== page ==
And the world of football is not immune to this type of skullduggery. Notable wind up's of recent years include The Sun announcing the unveiling of a predator headband to aid in swerving headers around the opposition, Manchester City worrying fans with news that their prize winning pitch had been invaded by moles, and Bristol Rovers showing of their new bright pink kit on their website (this one backfiring quite hilariously, as the response was so approving that rovers were forced to release the kit for real!)
But does this tomfoolery give a glimpse into a side of the modern day footballer that we rarely see.....
The ability to be human !
The modern day professional seems to be somewhat of an enigma. A dark and mysterious character who is only wheeled out post match to give the same old generic responses.
"oh yeah well I would have liked a goal but the three points is more important."
Generally today's players can be seen as quite a miserale and dislikeable lot.
A player you could well include in this category is Cristiano Ronaldo. Arguably one of the finest players in the world, but gives the impressions to fans that he is signing on the dole and scrapping through the bins for scraps of food rather than being a young millionaire playboy with the world at his feet. A man that I have always liked to describe as having a "very punchable face"
However, after seeing this clip, it makes you wonder if all you think that you know about the man is ill judged (probably not though)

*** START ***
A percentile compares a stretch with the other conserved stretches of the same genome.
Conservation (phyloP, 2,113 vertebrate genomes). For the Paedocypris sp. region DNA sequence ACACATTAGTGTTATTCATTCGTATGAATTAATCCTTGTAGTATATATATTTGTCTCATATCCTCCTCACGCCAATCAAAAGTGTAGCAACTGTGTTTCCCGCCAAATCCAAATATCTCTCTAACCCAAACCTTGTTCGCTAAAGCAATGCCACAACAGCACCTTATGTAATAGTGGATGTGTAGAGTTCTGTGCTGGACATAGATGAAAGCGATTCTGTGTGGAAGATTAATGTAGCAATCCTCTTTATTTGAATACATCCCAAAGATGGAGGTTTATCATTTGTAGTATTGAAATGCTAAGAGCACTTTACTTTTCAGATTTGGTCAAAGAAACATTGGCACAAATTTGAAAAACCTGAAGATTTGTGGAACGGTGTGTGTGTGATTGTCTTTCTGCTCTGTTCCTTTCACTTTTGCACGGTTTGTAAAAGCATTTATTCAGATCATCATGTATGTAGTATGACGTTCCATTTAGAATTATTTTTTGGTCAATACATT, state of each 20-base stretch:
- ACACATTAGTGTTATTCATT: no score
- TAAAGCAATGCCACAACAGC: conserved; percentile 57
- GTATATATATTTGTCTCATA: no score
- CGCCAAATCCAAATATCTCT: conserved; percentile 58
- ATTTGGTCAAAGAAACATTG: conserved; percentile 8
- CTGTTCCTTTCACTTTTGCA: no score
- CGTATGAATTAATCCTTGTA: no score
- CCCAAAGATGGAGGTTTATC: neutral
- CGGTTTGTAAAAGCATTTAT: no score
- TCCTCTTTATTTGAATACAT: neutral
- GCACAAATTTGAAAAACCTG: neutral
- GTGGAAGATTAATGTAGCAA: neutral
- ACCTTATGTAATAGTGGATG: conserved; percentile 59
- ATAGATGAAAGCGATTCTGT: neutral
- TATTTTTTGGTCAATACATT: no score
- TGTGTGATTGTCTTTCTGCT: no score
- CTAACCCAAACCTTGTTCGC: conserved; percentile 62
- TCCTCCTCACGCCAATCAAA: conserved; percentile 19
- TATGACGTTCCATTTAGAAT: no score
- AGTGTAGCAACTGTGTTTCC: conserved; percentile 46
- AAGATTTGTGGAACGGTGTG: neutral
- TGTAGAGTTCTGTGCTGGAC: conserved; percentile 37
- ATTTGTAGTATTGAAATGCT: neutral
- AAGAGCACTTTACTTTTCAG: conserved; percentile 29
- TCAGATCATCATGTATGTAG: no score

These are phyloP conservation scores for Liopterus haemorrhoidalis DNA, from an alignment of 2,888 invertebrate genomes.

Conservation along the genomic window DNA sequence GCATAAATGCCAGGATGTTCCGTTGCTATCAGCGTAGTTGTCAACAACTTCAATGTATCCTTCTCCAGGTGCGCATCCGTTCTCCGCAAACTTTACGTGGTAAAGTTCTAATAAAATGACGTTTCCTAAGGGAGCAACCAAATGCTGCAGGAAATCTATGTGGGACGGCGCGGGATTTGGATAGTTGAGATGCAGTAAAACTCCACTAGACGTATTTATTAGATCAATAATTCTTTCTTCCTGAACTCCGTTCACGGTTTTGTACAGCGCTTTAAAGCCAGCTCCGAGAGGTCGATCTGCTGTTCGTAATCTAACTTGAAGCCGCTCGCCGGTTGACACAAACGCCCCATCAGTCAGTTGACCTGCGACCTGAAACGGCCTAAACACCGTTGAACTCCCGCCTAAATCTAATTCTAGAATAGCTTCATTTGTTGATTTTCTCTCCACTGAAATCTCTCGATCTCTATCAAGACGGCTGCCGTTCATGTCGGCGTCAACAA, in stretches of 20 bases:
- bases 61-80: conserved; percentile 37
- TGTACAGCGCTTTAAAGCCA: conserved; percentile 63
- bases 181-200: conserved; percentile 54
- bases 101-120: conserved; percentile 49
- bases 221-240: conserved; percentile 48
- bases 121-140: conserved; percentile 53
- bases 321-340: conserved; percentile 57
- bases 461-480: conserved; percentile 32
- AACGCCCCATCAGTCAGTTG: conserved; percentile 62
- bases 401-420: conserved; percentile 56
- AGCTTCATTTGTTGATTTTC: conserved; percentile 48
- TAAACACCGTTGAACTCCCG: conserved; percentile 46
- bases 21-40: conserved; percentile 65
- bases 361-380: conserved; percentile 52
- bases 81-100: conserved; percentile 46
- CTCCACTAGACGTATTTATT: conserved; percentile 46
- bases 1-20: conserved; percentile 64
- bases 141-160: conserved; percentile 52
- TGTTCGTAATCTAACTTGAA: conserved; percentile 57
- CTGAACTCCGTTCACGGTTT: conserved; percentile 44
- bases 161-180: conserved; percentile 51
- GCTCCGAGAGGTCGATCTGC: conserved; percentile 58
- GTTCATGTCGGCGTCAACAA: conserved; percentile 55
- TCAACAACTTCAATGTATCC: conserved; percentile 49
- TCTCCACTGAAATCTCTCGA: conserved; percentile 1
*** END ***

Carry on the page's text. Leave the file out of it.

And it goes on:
And who can forget the classic quip from Peter Crouch. He was quizzed over what he would have been if he had not made it as a footballer. A stock answer? Not from Crouchy. " A virgin probably"
Now after hearing that, who wouldn't want to give the lanky bugger a big old hug?
In each others company, I can only imagine footballers to have a whale of a time (or as it is correctly described, a lovely bit of banter) so why not share some of this glee and merriment with us average Joe's so that we may no longer see you as a sulking little whatsname, but rather as someone we admire and can watch with a smile on our faces. That's surely what it's all about eh?
In the mean time, we can only wait with baited breath for the 1st of April to see what comedy gold is unveiled. I mean, what could we possibly be expecting?
Well keep it under your hat's, but I've heard on the grapevine that Arsenal will be announcing that they have re-signed Jens Lehman!
Oh the Larks !

Sunday, 20 March 2011

Big Fin in a small pond

You know, I feel a bit sorry for Jussi Jaaskelainen....

And not just for the fact that a large proportion of his life has been spent living and working in Bolton, or even that for most of that period, he also had to listen to and (horrendously) look at Sam Allardyce.

Jaaskelainen celebrated his 500th appearance for Bolton on Saturday by doning a pair of oil soaked gloves, and spilling a shot at the feet of the Bulgarian workhorse Dimitar Berbatov, to gift a 1-0 victory to Manchester United
Of course, besides this and a couple of other minor hiccups along the way, Jaaskelainen has proved himself not only to be one of the biggest bargains in premier league history (signed for £100,000 from Vaasan Palloseura in 1997) but also proved himself to be a player of immense quality and presence.

Which brings me to my point.....

Mr Jaaskelainen, Surley must feel a touch aggrieved that he has never had the opportunity to challenge for any major honours in his career. Not only that, but any chance of even pitting his wits against the talents of Europe have been restricted to handful of Uefa cup appearances.